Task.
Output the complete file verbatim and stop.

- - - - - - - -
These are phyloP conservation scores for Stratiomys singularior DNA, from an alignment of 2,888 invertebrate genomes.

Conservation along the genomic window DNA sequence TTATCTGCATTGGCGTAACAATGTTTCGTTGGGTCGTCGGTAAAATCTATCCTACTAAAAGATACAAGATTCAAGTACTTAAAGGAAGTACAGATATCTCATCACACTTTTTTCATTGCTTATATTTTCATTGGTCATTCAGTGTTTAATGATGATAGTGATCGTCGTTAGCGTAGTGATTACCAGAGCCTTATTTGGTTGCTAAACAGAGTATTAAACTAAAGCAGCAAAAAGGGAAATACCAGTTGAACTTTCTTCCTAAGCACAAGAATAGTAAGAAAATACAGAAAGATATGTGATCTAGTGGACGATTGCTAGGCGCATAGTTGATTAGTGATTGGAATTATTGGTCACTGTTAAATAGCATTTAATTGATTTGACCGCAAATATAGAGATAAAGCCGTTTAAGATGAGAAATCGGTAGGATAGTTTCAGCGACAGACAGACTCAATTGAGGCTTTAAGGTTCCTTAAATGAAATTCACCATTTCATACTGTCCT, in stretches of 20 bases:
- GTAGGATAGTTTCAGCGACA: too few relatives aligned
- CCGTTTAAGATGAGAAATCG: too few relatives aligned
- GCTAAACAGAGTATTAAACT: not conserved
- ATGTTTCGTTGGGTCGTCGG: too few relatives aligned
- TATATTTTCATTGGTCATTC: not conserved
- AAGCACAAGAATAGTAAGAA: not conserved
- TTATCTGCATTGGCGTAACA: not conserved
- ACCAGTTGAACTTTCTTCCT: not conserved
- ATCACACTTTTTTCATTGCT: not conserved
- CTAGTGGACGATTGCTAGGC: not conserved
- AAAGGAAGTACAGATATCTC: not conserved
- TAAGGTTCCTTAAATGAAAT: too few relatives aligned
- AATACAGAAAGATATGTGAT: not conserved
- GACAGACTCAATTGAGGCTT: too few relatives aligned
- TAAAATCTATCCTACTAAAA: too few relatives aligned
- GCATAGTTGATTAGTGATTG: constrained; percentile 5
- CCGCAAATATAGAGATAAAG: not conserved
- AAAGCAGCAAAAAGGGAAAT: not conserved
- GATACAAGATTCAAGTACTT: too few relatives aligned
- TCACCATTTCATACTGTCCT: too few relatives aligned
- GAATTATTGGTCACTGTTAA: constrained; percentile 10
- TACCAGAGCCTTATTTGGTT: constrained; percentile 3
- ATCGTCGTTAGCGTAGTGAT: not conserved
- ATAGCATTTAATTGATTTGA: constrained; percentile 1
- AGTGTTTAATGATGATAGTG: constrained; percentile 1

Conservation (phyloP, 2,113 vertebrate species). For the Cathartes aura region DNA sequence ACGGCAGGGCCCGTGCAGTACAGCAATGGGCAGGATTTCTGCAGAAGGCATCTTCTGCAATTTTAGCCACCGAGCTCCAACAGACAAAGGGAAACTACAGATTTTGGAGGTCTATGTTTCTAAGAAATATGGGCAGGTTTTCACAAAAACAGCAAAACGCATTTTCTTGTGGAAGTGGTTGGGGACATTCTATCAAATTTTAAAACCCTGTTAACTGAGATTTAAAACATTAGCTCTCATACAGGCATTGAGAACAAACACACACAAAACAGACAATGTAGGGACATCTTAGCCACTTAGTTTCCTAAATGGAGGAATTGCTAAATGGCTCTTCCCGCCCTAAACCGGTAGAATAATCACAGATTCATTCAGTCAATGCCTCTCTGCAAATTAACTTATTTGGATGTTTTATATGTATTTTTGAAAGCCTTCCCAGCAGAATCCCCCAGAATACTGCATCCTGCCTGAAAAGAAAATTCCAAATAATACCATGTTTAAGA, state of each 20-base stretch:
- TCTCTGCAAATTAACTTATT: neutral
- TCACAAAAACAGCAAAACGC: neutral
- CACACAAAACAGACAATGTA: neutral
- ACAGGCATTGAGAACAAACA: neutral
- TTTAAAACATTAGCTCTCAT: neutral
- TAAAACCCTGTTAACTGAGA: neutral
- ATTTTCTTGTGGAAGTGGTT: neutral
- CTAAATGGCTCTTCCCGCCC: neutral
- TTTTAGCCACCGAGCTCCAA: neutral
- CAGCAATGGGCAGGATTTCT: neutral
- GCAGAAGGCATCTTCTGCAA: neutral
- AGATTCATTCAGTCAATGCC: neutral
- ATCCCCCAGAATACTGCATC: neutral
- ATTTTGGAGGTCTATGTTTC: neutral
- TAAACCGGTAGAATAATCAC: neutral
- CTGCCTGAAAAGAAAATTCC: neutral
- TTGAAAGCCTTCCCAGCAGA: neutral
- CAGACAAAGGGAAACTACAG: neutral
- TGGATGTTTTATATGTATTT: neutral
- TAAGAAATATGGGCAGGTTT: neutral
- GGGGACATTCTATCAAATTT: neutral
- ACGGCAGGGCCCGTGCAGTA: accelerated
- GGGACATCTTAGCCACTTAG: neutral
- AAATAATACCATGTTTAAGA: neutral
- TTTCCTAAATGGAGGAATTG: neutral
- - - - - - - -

These are phyloP conservation scores for Stratiomys singularior DNA, from an alignment of 2,888 invertebrate genomes.

Conservation along the genomic window DNA sequence TTATCTGCATTGGCGTAACAATGTTTCGTTGGGTCGTCGGTAAAATCTATCCTACTAAAAGATACAAGATTCAAGTACTTAAAGGAAGTACAGATATCTCATCACACTTTTTTCATTGCTTATATTTTCATTGGTCATTCAGTGTTTAATGATGATAGTGATCGTCGTTAGCGTAGTGATTACCAGAGCCTTATTTGGTTGCTAAACAGAGTATTAAACTAAAGCAGCAAAAAGGGAAATACCAGTTGAACTTTCTTCCTAAGCACAAGAATAGTAAGAAAATACAGAAAGATATGTGATCTAGTGGACGATTGCTAGGCGCATAGTTGATTAGTGATTGGAATTATTGGTCACTGTTAAATAGCATTTAATTGATTTGACCGCAAATATAGAGATAAAGCCGTTTAAGATGAGAAATCGGTAGGATAGTTTCAGCGACAGACAGACTCAATTGAGGCTTTAAGGTTCCTTAAATGAAATTCACCATTTCATACTGTCCT, in stretches of 20 bases:
- GTAGGATAGTTTCAGCGACA: too few relatives aligned
- CCGTTTAAGATGAGAAATCG: too few relatives aligned
- GCTAAACAGAGTATTAAACT: not conserved
- ATGTTTCGTTGGGTCGTCGG: too few relatives aligned
- TATATTTTCATTGGTCATTC: not conserved
- AAGCACAAGAATAGTAAGAA: not conserved
- TTATCTGCATTGGCGTAACA: not conserved
- ACCAGTTGAACTTTCTTCCT: not conserved
- ATCACACTTTTTTCATTGCT: not conserved
- CTAGTGGACGATTGCTAGGC: not conserved
- AAAGGAAGTACAGATATCTC: not conserved
- TAAGGTTCCTTAAATGAAAT: too few relatives aligned
- AATACAGAAAGATATGTGAT: not conserved
- GACAGACTCAATTGAGGCTT: too few relatives aligned
- TAAAATCTATCCTACTAAAA: too few relatives aligned
- GCATAGTTGATTAGTGATTG: constrained; percentile 5
- CCGCAAATATAGAGATAAAG: not conserved
- AAAGCAGCAAAAAGGGAAAT: not conserved
- GATACAAGATTCAAGTACTT: too few relatives aligned
- TCACCATTTCATACTGTCCT: too few relatives aligned
- GAATTATTGGTCACTGTTAA: constrained; percentile 10
- TACCAGAGCCTTATTTGGTT: constrained; percentile 3
- ATCGTCGTTAGCGTAGTGAT: not conserved
- ATAGCATTTAATTGATTTGA: constrained; percentile 1
- AGTGTTTAATGATGATAGTG: constrained; percentile 1

Conservation (phyloP, 2,113 vertebrate species). For the Cathartes aura region DNA sequence ACGGCAGGGCCCGTGCAGTACAGCAATGGGCAGGATTTCTGCAGAAGGCATCTTCTGCAATTTTAGCCACCGAGCTCCAACAGACAAAGGGAAACTACAGATTTTGGAGGTCTATGTTTCTAAGAAATATGGGCAGGTTTTCACAAAAACAGCAAAACGCATTTTCTTGTGGAAGTGGTTGGGGACATTCTATCAAATTTTAAAACCCTGTTAACTGAGATTTAAAACATTAGCTCTCATACAGGCATTGAGAACAAACACACACAAAACAGACAATGTAGGGACATCTTAGCCACTTAGTTTCCTAAATGGAGGAATTGCTAAATGGCTCTTCCCGCCCTAAACCGGTAGAATAATCACAGATTCATTCAGTCAATGCCTCTCTGCAAATTAACTTATTTGGATGTTTTATATGTATTTTTGAAAGCCTTCCCAGCAGAATCCCCCAGAATACTGCATCCTGCCTGAAAAGAAAATTCCAAATAATACCATGTTTAAGA, state of each 20-base stretch:
- TCTCTGCAAATTAACTTATT: neutral
- TCACAAAAACAGCAAAACGC: neutral
- CACACAAAACAGACAATGTA: neutral
- ACAGGCATTGAGAACAAACA: neutral
- TTTAAAACATTAGCTCTCAT: neutral
- TAAAACCCTGTTAACTGAGA: neutral
- ATTTTCTTGTGGAAGTGGTT: neutral
- CTAAATGGCTCTTCCCGCCC: neutral
- TTTTAGCCACCGAGCTCCAA: neutral
- CAGCAATGGGCAGGATTTCT: neutral
- GCAGAAGGCATCTTCTGCAA: neutral
- AGATTCATTCAGTCAATGCC: neutral
- ATCCCCCAGAATACTGCATC: neutral
- ATTTTGGAGGTCTATGTTTC: neutral
- TAAACCGGTAGAATAATCAC: neutral
- CTGCCTGAAAAGAAAATTCC: neutral
- TTGAAAGCCTTCCCAGCAGA: neutral
- CAGACAAAGGGAAACTACAG: neutral
- TGGATGTTTTATATGTATTT: neutral
- TAAGAAATATGGGCAGGTTT: neutral
- GGGGACATTCTATCAAATTT: neutral
- ACGGCAGGGCCCGTGCAGTA: accelerated
- GGGACATCTTAGCCACTTAG: neutral
- AAATAATACCATGTTTAAGA: neutral
- TTTCCTAAATGGAGGAATTG: neutral